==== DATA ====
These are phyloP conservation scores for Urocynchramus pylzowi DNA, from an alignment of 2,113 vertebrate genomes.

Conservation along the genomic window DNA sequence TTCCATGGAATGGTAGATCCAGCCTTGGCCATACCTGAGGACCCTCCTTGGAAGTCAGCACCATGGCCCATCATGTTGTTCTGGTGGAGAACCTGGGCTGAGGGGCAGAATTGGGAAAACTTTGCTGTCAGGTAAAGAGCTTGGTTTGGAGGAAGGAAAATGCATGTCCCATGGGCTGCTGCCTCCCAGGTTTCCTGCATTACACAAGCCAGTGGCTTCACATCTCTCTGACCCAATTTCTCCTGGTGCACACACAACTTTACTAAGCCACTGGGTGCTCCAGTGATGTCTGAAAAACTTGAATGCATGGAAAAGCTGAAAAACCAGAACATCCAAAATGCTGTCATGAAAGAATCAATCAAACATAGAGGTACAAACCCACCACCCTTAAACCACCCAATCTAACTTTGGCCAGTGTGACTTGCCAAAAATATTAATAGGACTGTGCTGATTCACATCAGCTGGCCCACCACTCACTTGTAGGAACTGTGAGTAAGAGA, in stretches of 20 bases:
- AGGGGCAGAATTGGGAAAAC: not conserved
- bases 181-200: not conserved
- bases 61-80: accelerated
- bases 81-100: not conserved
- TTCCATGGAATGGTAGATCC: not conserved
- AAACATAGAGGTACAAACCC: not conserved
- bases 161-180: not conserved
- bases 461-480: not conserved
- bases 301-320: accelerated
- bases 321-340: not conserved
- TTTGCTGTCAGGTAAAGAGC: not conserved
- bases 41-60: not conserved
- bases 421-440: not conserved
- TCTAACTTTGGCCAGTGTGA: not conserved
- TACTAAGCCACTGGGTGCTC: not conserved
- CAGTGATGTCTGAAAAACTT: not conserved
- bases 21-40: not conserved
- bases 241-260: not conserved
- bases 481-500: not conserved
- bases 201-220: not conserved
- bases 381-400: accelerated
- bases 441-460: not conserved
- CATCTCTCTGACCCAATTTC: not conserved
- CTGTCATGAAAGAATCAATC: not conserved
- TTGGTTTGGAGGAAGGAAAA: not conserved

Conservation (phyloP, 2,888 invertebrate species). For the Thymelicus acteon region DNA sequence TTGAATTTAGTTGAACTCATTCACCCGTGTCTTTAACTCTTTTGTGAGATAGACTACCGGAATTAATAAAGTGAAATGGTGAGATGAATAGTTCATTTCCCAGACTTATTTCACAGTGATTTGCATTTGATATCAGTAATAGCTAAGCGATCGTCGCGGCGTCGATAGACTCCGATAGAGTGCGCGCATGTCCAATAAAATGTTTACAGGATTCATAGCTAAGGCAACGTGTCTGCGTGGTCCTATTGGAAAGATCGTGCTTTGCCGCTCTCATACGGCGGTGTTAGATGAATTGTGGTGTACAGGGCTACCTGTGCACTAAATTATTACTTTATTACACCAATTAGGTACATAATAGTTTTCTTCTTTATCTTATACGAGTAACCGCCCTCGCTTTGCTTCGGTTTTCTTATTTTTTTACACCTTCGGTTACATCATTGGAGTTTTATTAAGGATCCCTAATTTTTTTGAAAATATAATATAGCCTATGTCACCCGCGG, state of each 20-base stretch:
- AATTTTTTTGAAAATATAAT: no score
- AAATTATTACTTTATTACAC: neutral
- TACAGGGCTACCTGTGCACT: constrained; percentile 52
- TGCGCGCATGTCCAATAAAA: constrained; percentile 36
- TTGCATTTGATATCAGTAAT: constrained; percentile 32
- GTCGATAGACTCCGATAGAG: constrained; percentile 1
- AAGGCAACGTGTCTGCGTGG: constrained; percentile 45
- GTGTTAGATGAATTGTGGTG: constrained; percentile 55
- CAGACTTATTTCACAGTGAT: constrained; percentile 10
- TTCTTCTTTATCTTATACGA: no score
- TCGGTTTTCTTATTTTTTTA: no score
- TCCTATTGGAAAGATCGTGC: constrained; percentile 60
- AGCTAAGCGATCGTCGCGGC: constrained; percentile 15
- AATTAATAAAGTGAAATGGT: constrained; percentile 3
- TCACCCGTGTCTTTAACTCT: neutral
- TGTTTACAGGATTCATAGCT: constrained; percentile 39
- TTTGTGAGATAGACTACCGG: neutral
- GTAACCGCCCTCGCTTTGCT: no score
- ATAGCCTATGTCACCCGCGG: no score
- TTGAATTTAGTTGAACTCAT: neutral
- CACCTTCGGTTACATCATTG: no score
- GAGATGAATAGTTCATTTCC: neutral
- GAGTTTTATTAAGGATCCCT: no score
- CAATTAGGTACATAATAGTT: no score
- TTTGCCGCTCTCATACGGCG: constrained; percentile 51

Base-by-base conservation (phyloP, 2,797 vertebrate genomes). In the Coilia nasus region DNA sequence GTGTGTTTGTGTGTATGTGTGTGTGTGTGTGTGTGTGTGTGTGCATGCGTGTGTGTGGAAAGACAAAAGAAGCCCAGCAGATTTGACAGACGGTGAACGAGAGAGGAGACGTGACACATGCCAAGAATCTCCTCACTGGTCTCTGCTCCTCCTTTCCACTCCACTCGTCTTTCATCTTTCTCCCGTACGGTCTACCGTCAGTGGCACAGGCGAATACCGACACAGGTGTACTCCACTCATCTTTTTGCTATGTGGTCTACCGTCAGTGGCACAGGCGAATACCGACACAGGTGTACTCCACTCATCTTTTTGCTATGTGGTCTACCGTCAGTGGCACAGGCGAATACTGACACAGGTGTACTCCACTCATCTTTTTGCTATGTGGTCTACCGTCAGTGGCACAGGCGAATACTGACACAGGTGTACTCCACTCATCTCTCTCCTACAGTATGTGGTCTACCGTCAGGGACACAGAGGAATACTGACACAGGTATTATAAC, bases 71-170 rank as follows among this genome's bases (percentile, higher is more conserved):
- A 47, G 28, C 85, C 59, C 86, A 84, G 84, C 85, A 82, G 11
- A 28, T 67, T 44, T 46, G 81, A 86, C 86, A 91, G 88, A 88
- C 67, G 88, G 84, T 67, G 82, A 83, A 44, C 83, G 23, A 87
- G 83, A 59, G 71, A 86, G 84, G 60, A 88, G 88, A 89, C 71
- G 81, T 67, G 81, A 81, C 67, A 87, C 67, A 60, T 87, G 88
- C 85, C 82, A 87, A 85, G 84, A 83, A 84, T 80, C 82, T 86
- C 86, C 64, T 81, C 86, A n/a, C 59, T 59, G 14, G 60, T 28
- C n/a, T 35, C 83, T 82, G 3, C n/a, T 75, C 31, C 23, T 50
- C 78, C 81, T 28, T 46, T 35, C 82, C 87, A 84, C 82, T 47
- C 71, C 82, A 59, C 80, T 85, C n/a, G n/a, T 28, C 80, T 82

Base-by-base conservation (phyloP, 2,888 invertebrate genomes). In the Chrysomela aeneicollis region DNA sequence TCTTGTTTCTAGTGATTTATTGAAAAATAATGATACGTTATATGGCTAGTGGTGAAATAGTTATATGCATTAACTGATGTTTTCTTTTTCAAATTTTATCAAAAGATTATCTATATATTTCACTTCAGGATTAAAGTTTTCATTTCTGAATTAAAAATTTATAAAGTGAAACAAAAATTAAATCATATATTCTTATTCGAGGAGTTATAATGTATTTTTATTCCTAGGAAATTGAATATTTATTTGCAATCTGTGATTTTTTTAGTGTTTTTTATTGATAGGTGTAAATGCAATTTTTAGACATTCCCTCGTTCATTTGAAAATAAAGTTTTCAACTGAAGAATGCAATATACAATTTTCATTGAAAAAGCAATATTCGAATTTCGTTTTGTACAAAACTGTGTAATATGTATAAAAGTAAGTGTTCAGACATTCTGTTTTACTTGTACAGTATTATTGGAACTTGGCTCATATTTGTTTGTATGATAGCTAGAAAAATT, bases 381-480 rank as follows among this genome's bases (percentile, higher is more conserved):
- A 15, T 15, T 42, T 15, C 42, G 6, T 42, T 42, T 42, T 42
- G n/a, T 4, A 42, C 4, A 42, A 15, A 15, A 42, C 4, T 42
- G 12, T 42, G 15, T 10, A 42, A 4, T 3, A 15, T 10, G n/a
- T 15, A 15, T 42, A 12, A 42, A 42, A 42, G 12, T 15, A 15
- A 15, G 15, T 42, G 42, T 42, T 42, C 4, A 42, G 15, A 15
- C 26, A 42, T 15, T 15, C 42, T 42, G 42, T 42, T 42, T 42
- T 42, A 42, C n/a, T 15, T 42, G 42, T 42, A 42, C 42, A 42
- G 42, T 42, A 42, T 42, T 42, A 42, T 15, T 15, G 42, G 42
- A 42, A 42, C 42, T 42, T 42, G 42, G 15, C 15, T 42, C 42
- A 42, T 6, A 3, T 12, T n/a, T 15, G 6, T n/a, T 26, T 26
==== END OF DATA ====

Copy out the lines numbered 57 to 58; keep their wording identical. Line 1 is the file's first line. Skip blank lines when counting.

- C 67, G 88, G 84, T 67, G 82, A 83, A 44, C 83, G 23, A 87
- G 83, A 59, G 71, A 86, G 84, G 60, A 88, G 88, A 89, C 71